Jack and Jill parties are getting more popular every year but there seems to be some confusion about what this means.

Actually, the term can mean a few different things (some are x-rated) but here we are going to focus on Jack and Jill parties as they relate to weddings!


Jack and Jill wedding events – basic guidelines

1. The bride and groom are both guests of honor (thus the name).

2. The event is not usually a surprise – the couple may even be involved in the planning.

Jack and Jill Shower

One type of Jack and Jill wedding event is the Jack and Jill shower (in fact there are also Jack and Jill baby showers, too). Contemporary couples think to themselves, ‘why should the bride have all the fun?’

This mixed shower is also great for couples who share the same group of friends or brides who have lots of male friends. The traditional dainty pastries and semi-formal clothing of a bridal shower is replaced by a barbeque, picnic, or house party with blender drinks, beer, and food that will appeal to everyone.

Gifts are ‘his and hers’ items or things that will appeal to both of them, or may be intended to tie in to the party’s theme. Sometimes cash gifts are requested but this isn’t very common and is not really appropriate (requesting gift cards is more acceptable) – see our etiquette tips below for more exceptions to this rule.

Jack and Jill Stag or Bachelor Party

Again, these parties work well if the couple shares the same group of friends. If not, make sure the bride’s friends and the groom’s friends will mix well together (this isn’t always the case).

The venue for this type of Jack and Jill may also be a house party or barbeque, but could also take place at a bar or even take place over a weekend excursion of some kind (camping, renting a houseboat, trip to Las Vegas…).

Jack and Jill Fundraiser

More recently, the Jack and Jill party has been used as an event to raise money for the couple’s wedding expenses. Today many couples pay for their own weddings rather than receiving a budget from the bride’s parents. The maid of honor and best man (or some other family/friend) organizes the event and all proceeds go towards the wedding (or honeymoon) budget. In some cases, the bride and groom organize the event themselves.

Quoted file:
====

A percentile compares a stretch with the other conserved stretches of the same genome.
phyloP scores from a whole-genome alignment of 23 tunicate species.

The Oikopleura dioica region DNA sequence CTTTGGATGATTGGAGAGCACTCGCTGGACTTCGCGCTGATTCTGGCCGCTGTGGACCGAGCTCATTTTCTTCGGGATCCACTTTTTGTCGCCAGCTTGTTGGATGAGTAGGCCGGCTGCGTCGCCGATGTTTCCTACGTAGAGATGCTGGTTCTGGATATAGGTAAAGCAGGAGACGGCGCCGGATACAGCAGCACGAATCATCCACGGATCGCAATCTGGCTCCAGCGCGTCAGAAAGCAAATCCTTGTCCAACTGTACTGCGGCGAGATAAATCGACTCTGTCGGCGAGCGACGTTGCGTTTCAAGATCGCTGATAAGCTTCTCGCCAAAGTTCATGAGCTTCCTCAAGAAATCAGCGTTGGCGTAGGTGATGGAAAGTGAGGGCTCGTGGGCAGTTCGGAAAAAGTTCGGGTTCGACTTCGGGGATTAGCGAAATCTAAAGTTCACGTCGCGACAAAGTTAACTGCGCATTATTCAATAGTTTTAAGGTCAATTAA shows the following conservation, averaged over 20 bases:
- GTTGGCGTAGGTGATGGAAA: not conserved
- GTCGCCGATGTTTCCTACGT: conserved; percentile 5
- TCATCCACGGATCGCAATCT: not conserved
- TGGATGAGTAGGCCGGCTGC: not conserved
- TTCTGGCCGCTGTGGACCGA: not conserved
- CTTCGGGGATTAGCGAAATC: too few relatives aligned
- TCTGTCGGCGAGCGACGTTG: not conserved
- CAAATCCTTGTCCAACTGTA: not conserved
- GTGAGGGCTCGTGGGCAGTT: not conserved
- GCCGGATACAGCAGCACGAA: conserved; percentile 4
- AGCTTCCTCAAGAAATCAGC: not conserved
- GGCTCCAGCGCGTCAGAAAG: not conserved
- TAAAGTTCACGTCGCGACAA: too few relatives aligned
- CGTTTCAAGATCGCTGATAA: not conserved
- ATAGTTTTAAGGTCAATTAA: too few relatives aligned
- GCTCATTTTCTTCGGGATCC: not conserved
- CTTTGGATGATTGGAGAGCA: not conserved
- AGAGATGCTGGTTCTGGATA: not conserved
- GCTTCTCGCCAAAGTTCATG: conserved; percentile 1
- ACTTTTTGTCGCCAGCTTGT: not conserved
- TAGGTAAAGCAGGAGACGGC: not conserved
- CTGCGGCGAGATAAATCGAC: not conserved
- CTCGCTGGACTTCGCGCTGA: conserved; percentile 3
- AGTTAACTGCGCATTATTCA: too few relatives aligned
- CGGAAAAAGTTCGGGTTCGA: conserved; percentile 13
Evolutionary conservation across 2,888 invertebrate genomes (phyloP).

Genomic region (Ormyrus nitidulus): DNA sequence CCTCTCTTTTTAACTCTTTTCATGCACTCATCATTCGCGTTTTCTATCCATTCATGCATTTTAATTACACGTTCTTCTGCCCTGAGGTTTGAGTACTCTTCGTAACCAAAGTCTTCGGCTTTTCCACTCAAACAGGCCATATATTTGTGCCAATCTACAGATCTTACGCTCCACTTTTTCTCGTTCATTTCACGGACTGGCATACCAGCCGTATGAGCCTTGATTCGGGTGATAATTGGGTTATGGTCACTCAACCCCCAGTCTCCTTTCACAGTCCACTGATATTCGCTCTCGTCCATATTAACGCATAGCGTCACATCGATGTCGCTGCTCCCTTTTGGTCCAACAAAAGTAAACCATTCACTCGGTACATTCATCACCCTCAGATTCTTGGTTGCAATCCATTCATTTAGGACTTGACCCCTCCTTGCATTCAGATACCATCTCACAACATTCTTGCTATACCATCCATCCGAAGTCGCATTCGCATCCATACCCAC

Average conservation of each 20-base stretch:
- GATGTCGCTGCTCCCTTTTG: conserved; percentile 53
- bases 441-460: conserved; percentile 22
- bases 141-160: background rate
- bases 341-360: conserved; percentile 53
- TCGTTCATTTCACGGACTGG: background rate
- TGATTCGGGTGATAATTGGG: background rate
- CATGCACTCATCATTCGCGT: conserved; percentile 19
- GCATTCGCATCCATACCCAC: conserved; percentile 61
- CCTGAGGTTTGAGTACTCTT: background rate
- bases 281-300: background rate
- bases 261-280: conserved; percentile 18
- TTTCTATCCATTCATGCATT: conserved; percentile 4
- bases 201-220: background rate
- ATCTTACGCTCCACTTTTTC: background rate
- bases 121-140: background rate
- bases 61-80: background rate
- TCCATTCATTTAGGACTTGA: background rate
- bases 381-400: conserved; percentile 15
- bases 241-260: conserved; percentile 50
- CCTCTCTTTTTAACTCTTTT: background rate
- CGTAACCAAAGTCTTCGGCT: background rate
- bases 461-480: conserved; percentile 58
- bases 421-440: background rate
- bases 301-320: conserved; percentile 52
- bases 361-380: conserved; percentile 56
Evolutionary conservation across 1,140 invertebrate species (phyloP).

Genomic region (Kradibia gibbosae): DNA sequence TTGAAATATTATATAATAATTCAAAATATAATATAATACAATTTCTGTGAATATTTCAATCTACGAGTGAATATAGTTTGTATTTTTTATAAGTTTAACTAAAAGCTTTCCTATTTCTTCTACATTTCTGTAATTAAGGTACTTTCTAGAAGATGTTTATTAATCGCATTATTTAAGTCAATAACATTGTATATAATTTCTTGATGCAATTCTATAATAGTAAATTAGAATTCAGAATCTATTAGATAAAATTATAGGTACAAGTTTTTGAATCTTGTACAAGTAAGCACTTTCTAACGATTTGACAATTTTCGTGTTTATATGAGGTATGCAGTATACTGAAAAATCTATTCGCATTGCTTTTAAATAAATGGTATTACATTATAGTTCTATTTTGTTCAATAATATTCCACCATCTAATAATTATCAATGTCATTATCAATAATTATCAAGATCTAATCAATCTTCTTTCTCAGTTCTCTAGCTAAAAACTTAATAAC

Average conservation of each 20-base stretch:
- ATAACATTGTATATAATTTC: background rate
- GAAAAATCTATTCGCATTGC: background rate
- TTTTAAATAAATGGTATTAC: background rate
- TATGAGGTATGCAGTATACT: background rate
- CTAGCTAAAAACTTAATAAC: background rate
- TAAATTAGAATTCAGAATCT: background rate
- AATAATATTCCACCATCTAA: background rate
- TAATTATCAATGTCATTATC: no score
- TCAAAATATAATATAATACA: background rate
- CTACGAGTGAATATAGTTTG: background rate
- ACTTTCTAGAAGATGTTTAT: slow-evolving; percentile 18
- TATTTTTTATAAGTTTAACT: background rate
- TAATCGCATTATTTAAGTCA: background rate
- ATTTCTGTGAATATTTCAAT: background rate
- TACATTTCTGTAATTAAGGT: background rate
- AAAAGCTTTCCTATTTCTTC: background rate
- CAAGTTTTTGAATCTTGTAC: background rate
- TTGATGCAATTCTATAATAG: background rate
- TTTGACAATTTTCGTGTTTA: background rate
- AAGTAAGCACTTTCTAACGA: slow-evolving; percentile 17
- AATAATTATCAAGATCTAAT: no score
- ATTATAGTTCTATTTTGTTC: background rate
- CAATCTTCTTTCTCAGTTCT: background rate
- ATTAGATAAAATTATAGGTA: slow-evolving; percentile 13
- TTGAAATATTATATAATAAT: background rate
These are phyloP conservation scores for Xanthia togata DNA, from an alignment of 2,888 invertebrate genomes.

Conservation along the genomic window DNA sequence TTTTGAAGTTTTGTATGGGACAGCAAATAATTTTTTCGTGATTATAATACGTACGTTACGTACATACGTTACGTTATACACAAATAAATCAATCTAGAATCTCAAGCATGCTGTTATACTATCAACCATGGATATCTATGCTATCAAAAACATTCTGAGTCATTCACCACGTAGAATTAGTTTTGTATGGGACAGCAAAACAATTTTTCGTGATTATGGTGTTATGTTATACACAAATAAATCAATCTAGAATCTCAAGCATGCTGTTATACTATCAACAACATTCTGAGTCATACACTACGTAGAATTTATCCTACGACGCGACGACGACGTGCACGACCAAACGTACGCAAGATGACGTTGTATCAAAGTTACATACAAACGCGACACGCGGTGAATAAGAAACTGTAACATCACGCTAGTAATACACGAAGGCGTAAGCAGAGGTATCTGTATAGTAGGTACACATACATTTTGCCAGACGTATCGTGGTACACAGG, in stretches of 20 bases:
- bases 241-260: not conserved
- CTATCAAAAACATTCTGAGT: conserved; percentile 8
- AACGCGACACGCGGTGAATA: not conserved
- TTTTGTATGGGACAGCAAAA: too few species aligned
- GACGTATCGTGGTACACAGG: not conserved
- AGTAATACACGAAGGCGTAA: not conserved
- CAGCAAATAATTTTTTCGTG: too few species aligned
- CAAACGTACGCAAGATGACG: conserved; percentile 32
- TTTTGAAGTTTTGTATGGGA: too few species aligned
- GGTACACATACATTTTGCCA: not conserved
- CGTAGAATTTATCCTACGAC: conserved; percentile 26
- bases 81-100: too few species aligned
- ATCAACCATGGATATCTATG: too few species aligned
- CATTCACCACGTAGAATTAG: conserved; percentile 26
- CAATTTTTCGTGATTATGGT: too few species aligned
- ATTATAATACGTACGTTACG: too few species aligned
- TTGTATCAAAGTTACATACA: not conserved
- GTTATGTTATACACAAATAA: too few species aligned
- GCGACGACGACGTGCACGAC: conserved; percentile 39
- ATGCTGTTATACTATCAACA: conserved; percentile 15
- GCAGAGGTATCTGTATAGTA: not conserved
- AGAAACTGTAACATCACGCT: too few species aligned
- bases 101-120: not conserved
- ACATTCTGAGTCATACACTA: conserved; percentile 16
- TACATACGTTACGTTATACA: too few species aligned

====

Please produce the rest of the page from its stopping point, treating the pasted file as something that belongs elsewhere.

Examples: A casino night, a sports tournament (golf, foozball), or a poker tournament. Other options: guests pay a flat fee for drink tickets and a chance to win door prizes at a bar or organizers put a package together for an outing (refreshments, chartered bus, tickets to a concert or game) and build in a profit margin. Popular games for fundraisers are: casino-style games (with play money and prizes for the biggest winners), 50-50 draws, and coin tosses. Wine lotteries can also raise a lot of money (if friends and family are all wine drinkers).


It is more appropriate to organize a fun event to pay for a wedding than to directly ask family and friends for money, unless the event is raising money for one specific aspect of the event. For example, asking guests not to bring gifts but placing a jar at the Jack and Jill party for donations to the couple’s honeymoon fund is okay. Asking guests to come to the party with extra bottles for the reception so that the couple can provide an open bar might also work. Asking for cash to pay for the wedding rings is not appropriate – these items should be paid for by the wedding couple or their families. Likewise, raising money for anything considered overly extravagant (an ice sculpture, release of doves, etc) would be in poor judgment – it’s important to remember that attending a wedding can already be quite expensive: guests often have to pay for travel expenses, lodging, appropriate attire, the wedding gift, etc.



Other definitions of Jack and Jill:

1. A nursery rhyme

2. A cash register.

3. Slang term for the drug Ecstasy.

4. A bathroom that connects two bedrooms.

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